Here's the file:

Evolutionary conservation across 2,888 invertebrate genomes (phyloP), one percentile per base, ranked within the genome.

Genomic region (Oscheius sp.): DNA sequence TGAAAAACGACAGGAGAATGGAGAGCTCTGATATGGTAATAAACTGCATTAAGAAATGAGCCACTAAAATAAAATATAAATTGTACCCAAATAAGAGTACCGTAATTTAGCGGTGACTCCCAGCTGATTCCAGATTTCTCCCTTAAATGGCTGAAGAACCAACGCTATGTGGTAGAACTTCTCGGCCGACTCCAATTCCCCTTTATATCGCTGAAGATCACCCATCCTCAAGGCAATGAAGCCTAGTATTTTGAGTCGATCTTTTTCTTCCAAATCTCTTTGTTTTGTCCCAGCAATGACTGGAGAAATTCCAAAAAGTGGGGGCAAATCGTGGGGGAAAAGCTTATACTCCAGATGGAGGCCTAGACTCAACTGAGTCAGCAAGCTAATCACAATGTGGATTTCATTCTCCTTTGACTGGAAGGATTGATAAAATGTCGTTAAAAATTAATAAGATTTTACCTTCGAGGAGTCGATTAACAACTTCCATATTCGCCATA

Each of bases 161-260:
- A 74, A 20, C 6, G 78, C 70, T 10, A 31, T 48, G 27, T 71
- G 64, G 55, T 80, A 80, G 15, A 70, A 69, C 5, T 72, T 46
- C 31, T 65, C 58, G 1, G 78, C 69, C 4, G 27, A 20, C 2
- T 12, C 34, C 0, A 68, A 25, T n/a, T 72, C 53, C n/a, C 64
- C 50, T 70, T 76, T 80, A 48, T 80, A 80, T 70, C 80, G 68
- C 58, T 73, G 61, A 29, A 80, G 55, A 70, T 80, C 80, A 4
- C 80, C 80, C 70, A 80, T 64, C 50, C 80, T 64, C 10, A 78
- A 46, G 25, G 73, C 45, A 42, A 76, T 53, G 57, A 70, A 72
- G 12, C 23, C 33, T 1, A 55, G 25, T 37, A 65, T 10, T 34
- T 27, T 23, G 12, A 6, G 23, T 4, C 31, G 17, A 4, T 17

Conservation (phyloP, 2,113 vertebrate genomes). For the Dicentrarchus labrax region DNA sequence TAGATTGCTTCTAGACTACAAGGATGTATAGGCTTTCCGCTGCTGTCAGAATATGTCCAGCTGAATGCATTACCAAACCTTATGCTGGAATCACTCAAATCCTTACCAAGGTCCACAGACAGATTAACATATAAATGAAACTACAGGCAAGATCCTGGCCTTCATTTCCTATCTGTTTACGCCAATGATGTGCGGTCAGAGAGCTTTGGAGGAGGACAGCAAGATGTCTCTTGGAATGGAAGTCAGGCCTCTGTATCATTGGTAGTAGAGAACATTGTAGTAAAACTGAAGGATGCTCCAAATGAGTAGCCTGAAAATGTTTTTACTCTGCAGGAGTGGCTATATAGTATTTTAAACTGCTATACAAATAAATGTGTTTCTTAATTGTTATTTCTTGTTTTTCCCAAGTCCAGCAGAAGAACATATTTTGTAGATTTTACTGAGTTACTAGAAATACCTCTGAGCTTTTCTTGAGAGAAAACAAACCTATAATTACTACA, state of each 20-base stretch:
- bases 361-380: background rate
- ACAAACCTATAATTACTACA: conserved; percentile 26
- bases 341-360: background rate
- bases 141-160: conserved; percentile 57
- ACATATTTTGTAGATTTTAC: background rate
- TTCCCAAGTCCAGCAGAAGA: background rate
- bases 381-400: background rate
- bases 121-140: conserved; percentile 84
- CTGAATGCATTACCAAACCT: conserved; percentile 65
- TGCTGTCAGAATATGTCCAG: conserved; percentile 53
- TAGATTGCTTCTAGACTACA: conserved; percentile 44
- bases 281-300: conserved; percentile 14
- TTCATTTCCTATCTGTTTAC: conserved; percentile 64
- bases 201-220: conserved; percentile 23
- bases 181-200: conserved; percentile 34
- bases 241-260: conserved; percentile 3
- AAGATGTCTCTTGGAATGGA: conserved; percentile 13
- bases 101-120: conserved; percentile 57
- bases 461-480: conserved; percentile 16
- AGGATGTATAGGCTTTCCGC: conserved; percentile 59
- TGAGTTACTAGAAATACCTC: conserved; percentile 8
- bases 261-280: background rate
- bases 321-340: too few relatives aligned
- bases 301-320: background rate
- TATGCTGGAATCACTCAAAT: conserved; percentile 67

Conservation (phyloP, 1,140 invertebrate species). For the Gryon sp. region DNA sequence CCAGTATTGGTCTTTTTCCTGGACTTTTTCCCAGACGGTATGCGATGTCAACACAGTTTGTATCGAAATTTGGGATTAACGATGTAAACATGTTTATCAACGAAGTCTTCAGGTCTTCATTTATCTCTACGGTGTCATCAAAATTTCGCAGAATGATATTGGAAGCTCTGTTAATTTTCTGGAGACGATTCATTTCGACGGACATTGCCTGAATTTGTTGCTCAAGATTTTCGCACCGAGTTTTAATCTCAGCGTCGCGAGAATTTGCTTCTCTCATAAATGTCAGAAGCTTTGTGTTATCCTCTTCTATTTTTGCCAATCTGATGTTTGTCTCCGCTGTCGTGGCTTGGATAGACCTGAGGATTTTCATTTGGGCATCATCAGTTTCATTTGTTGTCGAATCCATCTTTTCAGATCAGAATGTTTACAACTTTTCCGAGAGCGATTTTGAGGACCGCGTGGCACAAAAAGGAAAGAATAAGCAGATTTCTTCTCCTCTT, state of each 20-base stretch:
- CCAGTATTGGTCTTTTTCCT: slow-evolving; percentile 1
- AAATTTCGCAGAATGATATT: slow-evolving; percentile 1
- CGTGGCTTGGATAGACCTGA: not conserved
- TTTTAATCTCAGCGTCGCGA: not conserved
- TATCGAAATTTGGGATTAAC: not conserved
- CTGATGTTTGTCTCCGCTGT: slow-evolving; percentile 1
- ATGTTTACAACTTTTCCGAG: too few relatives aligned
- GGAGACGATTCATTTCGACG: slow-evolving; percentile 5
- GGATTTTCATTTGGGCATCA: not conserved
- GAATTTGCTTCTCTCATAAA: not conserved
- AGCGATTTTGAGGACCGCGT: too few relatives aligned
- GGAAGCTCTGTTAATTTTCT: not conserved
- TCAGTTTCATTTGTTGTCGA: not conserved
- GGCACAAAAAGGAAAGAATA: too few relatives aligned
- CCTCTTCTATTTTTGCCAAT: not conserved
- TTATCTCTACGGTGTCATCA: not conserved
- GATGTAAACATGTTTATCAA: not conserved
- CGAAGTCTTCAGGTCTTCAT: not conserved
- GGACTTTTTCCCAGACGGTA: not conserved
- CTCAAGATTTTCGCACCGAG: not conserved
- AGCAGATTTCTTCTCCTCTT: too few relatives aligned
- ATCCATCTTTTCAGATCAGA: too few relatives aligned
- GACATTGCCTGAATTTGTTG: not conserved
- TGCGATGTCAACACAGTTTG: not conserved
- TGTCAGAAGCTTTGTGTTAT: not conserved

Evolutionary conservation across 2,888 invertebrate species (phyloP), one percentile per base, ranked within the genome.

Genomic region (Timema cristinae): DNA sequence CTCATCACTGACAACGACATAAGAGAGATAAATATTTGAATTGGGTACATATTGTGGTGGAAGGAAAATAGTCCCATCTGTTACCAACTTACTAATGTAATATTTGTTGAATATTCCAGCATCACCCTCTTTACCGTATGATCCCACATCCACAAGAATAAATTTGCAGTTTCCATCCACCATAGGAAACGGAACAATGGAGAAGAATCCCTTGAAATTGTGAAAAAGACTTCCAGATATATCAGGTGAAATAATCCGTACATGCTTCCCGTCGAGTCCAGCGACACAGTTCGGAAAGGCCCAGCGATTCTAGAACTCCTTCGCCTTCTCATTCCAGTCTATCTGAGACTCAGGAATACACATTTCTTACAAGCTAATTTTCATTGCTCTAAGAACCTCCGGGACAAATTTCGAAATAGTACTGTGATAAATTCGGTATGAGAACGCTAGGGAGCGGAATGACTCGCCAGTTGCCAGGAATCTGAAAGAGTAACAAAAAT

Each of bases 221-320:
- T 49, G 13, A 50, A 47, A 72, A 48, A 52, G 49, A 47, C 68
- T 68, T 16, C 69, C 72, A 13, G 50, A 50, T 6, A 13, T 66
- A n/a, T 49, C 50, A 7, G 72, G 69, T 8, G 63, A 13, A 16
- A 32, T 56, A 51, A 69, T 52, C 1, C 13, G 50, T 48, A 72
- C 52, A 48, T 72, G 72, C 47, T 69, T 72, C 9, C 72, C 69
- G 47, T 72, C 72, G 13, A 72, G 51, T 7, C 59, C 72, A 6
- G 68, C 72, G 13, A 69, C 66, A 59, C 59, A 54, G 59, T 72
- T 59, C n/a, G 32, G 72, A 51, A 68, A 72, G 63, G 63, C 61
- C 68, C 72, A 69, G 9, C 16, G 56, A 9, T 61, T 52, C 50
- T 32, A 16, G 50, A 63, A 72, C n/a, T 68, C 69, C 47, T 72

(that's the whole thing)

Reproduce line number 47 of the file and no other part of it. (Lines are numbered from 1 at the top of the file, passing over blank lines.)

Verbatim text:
- ATGTTTACAACTTTTCCGAG: too few relatives aligned